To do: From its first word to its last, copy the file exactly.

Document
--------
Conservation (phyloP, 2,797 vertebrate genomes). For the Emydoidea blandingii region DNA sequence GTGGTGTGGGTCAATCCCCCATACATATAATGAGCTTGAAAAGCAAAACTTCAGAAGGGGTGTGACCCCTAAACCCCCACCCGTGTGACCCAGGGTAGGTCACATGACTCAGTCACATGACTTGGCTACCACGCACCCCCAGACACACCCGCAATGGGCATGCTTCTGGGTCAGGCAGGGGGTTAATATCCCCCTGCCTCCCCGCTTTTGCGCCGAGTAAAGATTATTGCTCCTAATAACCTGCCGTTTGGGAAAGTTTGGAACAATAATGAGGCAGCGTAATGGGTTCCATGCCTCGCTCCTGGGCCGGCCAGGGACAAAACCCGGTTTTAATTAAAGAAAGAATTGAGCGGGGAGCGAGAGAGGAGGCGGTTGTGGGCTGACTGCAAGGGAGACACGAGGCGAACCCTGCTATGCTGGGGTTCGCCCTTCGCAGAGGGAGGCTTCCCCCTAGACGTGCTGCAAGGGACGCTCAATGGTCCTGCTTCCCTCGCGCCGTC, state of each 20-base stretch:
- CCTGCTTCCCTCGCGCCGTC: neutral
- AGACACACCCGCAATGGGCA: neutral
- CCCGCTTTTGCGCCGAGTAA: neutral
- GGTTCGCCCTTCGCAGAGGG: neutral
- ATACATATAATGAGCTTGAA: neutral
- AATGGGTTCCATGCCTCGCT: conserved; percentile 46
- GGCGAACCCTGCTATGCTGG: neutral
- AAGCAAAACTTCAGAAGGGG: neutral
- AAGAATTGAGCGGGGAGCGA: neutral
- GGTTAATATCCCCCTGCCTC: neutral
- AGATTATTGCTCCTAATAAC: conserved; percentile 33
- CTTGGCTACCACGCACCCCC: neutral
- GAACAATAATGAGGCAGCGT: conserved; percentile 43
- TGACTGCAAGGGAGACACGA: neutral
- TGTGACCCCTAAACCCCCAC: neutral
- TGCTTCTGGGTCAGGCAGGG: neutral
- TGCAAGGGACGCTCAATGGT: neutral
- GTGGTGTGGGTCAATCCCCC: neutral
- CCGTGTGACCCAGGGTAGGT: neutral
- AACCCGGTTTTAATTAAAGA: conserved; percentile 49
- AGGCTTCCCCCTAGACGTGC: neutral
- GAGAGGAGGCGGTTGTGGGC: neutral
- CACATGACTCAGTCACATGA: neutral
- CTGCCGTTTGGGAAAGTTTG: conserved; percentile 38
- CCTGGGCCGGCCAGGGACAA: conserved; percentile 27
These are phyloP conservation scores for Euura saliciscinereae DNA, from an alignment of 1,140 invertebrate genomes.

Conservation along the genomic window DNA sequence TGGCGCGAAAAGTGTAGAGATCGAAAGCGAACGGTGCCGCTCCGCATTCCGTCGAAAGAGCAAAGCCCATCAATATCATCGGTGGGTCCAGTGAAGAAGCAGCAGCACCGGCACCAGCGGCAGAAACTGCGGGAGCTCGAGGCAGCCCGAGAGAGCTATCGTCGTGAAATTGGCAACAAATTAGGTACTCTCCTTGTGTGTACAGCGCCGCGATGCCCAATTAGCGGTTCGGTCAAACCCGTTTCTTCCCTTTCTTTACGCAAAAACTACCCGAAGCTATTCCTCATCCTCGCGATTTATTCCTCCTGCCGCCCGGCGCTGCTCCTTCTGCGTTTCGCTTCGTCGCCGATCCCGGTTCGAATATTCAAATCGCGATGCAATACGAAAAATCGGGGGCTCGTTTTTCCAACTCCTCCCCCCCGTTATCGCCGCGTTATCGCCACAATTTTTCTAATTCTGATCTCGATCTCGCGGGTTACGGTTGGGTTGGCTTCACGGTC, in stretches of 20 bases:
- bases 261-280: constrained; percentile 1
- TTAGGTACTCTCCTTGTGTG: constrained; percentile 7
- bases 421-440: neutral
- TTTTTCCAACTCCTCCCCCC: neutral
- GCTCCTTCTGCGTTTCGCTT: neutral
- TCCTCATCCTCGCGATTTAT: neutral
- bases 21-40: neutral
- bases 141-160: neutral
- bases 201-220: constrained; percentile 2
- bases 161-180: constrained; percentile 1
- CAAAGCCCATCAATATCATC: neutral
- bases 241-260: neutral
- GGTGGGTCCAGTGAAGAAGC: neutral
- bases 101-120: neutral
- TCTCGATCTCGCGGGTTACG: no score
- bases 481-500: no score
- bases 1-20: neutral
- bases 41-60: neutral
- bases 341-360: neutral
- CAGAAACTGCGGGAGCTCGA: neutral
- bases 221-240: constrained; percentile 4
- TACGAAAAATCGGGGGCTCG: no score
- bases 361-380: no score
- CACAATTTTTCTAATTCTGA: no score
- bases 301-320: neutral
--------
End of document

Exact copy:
Conservation (phyloP, 2,797 vertebrate genomes). For the Emydoidea blandingii region DNA sequence GTGGTGTGGGTCAATCCCCCATACATATAATGAGCTTGAAAAGCAAAACTTCAGAAGGGGTGTGACCCCTAAACCCCCACCCGTGTGACCCAGGGTAGGTCACATGACTCAGTCACATGACTTGGCTACCACGCACCCCCAGACACACCCGCAATGGGCATGCTTCTGGGTCAGGCAGGGGGTTAATATCCCCCTGCCTCCCCGCTTTTGCGCCGAGTAAAGATTATTGCTCCTAATAACCTGCCGTTTGGGAAAGTTTGGAACAATAATGAGGCAGCGTAATGGGTTCCATGCCTCGCTCCTGGGCCGGCCAGGGACAAAACCCGGTTTTAATTAAAGAAAGAATTGAGCGGGGAGCGAGAGAGGAGGCGGTTGTGGGCTGACTGCAAGGGAGACACGAGGCGAACCCTGCTATGCTGGGGTTCGCCCTTCGCAGAGGGAGGCTTCCCCCTAGACGTGCTGCAAGGGACGCTCAATGGTCCTGCTTCCCTCGCGCCGTC, state of each 20-base stretch:
- CCTGCTTCCCTCGCGCCGTC: neutral
- AGACACACCCGCAATGGGCA: neutral
- CCCGCTTTTGCGCCGAGTAA: neutral
- GGTTCGCCCTTCGCAGAGGG: neutral
- ATACATATAATGAGCTTGAA: neutral
- AATGGGTTCCATGCCTCGCT: conserved; percentile 46
- GGCGAACCCTGCTATGCTGG: neutral
- AAGCAAAACTTCAGAAGGGG: neutral
- AAGAATTGAGCGGGGAGCGA: neutral
- GGTTAATATCCCCCTGCCTC: neutral
- AGATTATTGCTCCTAATAAC: conserved; percentile 33
- CTTGGCTACCACGCACCCCC: neutral
- GAACAATAATGAGGCAGCGT: conserved; percentile 43
- TGACTGCAAGGGAGACACGA: neutral
- TGTGACCCCTAAACCCCCAC: neutral
- TGCTTCTGGGTCAGGCAGGG: neutral
- TGCAAGGGACGCTCAATGGT: neutral
- GTGGTGTGGGTCAATCCCCC: neutral
- CCGTGTGACCCAGGGTAGGT: neutral
- AACCCGGTTTTAATTAAAGA: conserved; percentile 49
- AGGCTTCCCCCTAGACGTGC: neutral
- GAGAGGAGGCGGTTGTGGGC: neutral
- CACATGACTCAGTCACATGA: neutral
- CTGCCGTTTGGGAAAGTTTG: conserved; percentile 38
- CCTGGGCCGGCCAGGGACAA: conserved; percentile 27
These are phyloP conservation scores for Euura saliciscinereae DNA, from an alignment of 1,140 invertebrate genomes.

Conservation along the genomic window DNA sequence TGGCGCGAAAAGTGTAGAGATCGAAAGCGAACGGTGCCGCTCCGCATTCCGTCGAAAGAGCAAAGCCCATCAATATCATCGGTGGGTCCAGTGAAGAAGCAGCAGCACCGGCACCAGCGGCAGAAACTGCGGGAGCTCGAGGCAGCCCGAGAGAGCTATCGTCGTGAAATTGGCAACAAATTAGGTACTCTCCTTGTGTGTACAGCGCCGCGATGCCCAATTAGCGGTTCGGTCAAACCCGTTTCTTCCCTTTCTTTACGCAAAAACTACCCGAAGCTATTCCTCATCCTCGCGATTTATTCCTCCTGCCGCCCGGCGCTGCTCCTTCTGCGTTTCGCTTCGTCGCCGATCCCGGTTCGAATATTCAAATCGCGATGCAATACGAAAAATCGGGGGCTCGTTTTTCCAACTCCTCCCCCCCGTTATCGCCGCGTTATCGCCACAATTTTTCTAATTCTGATCTCGATCTCGCGGGTTACGGTTGGGTTGGCTTCACGGTC, in stretches of 20 bases:
- bases 261-280: constrained; percentile 1
- TTAGGTACTCTCCTTGTGTG: constrained; percentile 7
- bases 421-440: neutral
- TTTTTCCAACTCCTCCCCCC: neutral
- GCTCCTTCTGCGTTTCGCTT: neutral
- TCCTCATCCTCGCGATTTAT: neutral
- bases 21-40: neutral
- bases 141-160: neutral
- bases 201-220: constrained; percentile 2
- bases 161-180: constrained; percentile 1
- CAAAGCCCATCAATATCATC: neutral
- bases 241-260: neutral
- GGTGGGTCCAGTGAAGAAGC: neutral
- bases 101-120: neutral
- TCTCGATCTCGCGGGTTACG: no score
- bases 481-500: no score
- bases 1-20: neutral
- bases 41-60: neutral
- bases 341-360: neutral
- CAGAAACTGCGGGAGCTCGA: neutral
- bases 221-240: constrained; percentile 4
- TACGAAAAATCGGGGGCTCG: no score
- bases 361-380: no score
- CACAATTTTTCTAATTCTGA: no score
- bases 301-320: neutral